When you think about marketing your business to newly engaged couples, who do you picture? We’d go so far as to guess that you think of a younger couple. And, you wouldn’t be wrong—the average age of someone who gets engaged in the U.S. is 28 years old. But, just because engaged couples tend to be younger than you (heck, maybe they are your age!) doesn’t mean they are all the same.
Millennials and Gen Zers are often lumped together in regards to how businesses market to them—but assuming they are more alike than different is a strategic mistake. And, while the majority of your couples might still be in the Millennial generation, the oldest of Gen Z is already 22 and will be your clients soon enough. So today, we wanted to help you understand the differences between the two generations and share marketing tips to make sure you’re connecting with each. Read on to learn what makes them unique and refine your marketing plans moving forward!
When were Millennials and Gen Zers born?
Generations are usually defined by years and life experiences. For example, the Greatest Generation was born between the 1900’s and 1920 and lived through the Great Depression and were likely to fight in WWII. Baby Boomers were born between 1946 and 1964 and grew up in the Cold and culture wars. Then there was Gen X. And, now here we are with Millennials and Gen Z.
- Millennials were born between 1981 and 1996 and are a generation greatly influenced by 9/11 and the Great Recession
- Generation Z was born between 1997 and 2012 and are likely to be defined by what the world is experiencing due to COVID
What are the differences in how they use technology?
More than differences in age, each generation grows up with different tools, politics, circumstances, and technology—which is paramount to understanding the differences between the two generations we are talking about today. And, while a lot of people assume their relationships with technology are the same, they are, in fact, very different. Here’s how:
- Millennials grew up alongside the internet—they were not born with it
- Therefore, people in Gen Z are true digital natives since smart devices are nearly as old as they are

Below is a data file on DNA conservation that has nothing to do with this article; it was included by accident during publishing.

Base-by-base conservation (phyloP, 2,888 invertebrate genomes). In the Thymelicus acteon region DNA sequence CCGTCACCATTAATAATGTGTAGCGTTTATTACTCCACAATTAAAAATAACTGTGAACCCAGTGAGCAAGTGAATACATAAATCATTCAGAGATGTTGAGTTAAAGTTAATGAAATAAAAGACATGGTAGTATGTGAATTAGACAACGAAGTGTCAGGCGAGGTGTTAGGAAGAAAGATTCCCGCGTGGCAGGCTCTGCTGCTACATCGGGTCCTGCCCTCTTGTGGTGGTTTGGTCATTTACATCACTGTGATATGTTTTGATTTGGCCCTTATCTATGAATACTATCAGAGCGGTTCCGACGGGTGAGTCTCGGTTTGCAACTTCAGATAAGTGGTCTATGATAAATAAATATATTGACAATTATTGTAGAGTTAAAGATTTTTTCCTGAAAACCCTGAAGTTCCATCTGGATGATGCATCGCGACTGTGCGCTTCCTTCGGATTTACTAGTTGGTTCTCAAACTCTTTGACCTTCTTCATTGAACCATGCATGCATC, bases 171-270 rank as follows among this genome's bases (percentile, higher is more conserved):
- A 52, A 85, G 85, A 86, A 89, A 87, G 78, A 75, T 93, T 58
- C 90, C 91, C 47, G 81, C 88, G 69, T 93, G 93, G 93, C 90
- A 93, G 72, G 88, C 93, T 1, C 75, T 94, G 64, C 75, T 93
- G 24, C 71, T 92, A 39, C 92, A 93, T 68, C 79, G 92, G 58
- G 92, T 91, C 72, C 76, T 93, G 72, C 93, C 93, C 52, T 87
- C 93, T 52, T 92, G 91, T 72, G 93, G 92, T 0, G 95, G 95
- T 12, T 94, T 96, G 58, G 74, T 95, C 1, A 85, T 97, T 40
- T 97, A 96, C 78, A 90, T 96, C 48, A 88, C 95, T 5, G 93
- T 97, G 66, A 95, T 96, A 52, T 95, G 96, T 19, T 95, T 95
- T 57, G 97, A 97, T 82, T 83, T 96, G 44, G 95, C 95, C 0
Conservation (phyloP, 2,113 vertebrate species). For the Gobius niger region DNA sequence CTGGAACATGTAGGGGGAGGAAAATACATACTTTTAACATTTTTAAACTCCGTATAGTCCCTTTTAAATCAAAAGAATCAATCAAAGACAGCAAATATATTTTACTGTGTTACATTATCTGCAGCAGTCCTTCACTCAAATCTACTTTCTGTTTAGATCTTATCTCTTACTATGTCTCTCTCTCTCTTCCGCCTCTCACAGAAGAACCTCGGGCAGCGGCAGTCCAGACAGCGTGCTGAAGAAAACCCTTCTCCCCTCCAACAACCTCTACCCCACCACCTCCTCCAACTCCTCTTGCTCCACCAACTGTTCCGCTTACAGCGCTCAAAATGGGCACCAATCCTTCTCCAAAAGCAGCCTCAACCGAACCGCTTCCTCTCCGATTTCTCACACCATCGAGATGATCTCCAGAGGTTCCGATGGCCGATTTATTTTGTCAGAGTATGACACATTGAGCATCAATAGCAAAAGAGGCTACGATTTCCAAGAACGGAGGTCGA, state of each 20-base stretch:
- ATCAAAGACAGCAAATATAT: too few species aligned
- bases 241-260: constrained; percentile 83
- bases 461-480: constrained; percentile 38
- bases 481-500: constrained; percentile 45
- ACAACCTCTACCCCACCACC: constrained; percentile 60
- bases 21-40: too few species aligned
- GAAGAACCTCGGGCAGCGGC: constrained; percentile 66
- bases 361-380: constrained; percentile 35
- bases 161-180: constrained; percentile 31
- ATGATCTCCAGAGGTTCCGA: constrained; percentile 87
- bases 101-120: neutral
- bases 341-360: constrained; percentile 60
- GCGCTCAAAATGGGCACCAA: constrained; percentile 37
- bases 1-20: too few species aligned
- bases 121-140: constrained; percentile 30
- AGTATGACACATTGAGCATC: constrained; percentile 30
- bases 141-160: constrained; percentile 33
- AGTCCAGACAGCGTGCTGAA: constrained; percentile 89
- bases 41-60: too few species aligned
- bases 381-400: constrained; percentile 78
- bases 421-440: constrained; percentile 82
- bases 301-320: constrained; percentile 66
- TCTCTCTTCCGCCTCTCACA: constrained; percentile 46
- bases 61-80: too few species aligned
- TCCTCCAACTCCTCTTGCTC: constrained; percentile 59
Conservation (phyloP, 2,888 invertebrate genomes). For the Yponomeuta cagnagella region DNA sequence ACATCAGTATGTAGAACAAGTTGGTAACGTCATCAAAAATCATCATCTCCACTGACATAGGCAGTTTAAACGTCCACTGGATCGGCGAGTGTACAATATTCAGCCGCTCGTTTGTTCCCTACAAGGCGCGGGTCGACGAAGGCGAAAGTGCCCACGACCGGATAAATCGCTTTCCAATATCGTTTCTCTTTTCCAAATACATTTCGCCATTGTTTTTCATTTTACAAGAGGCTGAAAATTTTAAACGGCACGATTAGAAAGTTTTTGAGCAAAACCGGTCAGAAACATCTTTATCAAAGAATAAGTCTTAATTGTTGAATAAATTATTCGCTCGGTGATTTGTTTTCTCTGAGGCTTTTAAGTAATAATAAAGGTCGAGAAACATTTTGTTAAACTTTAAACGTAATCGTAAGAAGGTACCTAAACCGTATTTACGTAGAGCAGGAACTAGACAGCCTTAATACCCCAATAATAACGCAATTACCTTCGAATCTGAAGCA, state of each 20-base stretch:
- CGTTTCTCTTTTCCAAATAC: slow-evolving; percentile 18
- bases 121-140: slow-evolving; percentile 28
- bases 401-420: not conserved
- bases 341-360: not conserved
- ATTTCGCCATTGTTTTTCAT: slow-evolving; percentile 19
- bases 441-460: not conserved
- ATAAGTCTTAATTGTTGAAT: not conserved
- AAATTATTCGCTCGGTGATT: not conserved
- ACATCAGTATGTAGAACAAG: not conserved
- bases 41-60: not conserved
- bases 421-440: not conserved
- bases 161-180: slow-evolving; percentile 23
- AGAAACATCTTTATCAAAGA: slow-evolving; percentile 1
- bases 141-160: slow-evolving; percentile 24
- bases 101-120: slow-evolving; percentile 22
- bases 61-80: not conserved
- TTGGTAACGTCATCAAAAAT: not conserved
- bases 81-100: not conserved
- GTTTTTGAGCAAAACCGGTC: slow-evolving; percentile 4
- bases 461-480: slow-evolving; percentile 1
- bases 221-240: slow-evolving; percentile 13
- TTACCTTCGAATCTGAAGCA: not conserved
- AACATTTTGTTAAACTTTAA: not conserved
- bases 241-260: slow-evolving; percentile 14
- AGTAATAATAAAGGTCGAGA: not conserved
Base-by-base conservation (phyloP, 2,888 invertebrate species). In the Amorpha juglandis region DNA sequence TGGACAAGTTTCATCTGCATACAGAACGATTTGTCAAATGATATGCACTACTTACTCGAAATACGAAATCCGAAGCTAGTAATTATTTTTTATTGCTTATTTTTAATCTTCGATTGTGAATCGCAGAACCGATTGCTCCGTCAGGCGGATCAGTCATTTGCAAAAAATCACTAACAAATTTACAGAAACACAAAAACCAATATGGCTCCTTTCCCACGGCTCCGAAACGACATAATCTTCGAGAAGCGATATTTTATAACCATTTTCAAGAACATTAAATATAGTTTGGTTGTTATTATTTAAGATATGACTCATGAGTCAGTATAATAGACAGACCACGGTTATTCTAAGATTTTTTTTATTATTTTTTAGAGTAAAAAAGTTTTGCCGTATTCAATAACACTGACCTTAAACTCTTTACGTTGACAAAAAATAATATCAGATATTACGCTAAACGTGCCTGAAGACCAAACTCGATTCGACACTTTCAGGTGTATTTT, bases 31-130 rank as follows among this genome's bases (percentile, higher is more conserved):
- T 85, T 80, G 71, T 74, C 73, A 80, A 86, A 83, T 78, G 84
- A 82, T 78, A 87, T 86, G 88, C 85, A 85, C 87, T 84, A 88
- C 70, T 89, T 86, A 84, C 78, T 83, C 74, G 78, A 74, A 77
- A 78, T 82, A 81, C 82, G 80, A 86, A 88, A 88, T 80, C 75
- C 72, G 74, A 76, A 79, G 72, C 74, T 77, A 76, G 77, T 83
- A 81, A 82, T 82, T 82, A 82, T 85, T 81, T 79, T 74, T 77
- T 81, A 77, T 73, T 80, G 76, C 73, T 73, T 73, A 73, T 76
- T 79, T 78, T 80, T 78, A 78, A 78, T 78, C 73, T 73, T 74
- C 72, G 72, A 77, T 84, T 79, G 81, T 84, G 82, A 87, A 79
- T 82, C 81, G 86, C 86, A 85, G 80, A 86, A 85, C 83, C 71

- Because of that, Gen Zers have higher expectations when it comes to technology since they have been able to get anything they want, anytime, and quickly
- Gen Z also quite literally doesn’t know a world without social media (whereas Millennials were excited to tie up the phone line so they could spend hours chatting with friends over AOL Instant Messenger)
- Lastly, Generation Z is more likely to make purchases on a mobile device
Pro-tip: Feel like you need to revisit your social strategy to make sure you’re making the most of your time on technology? Get our social media tips to help you connect with newly engaged couples!
How are they with money?
Purchasing power and influence changes with each generation and even though Gen Z is just coming into theirs, there are already noticeable trends that differentiate them from the cohort just ahead of them.
- Gen Z spends less money and more practical than older generations
- This is likely due to the fact that they watched their Gen X parents lose jobs, houses, etc. during the Great Recession
- Millennials spend but (as a generation) have had a lot of financial hardship
- This is because of starting their careers in the Great Recession and carrying lots of student loan debt
Pro-tip: Millennials are more likely to look for the deal and therefore price shop. Want to step up your sales game a bit because of this news? Learn how to close a sale based on your lead’s personality!
What is important to know when marketing to each?
Now that you have an understanding of how these two generations differ, it’s time to run through how you should approach marketing to Millennials vs. Gen Z. And, after reading through these tips, be sure to revisit your marketing plan and make adjustments where you need to based on who your clients tend to be!
Social media platforms – While both cohorts are on social media for similar amounts of time (according to the World Economic Forum), the platforms they use are very different. You’ll find most Millennials on Facebook, Linkedin, and posting on Instagram while Gen Z is all about TikTok, Snapchat, and Instagram Reels.
Attention spans – According to Hubspot, “Millennials will pay attention to content for 12 seconds and Gen Z will only stay focused on it for eight seconds.” This is important to consider when you make the effort to produce content because while the older of the two enjoys longer form content (like videos, articles, and podcasts), the younger is only going to stick around for the short-form stuff.
Social causes – Gen Z is much more in tune with politics and social causes and is therefore looking to hire pros who align with their values. So, making sure you are building an authentic and inclusive brand is important to the world’s future engaged couples.
TLDR? The main takeaway for marketing to Millennials? Make it about how you solve their problem. The main takeaway for marketing to Gen Z? Cut to the chase and make it about the value.
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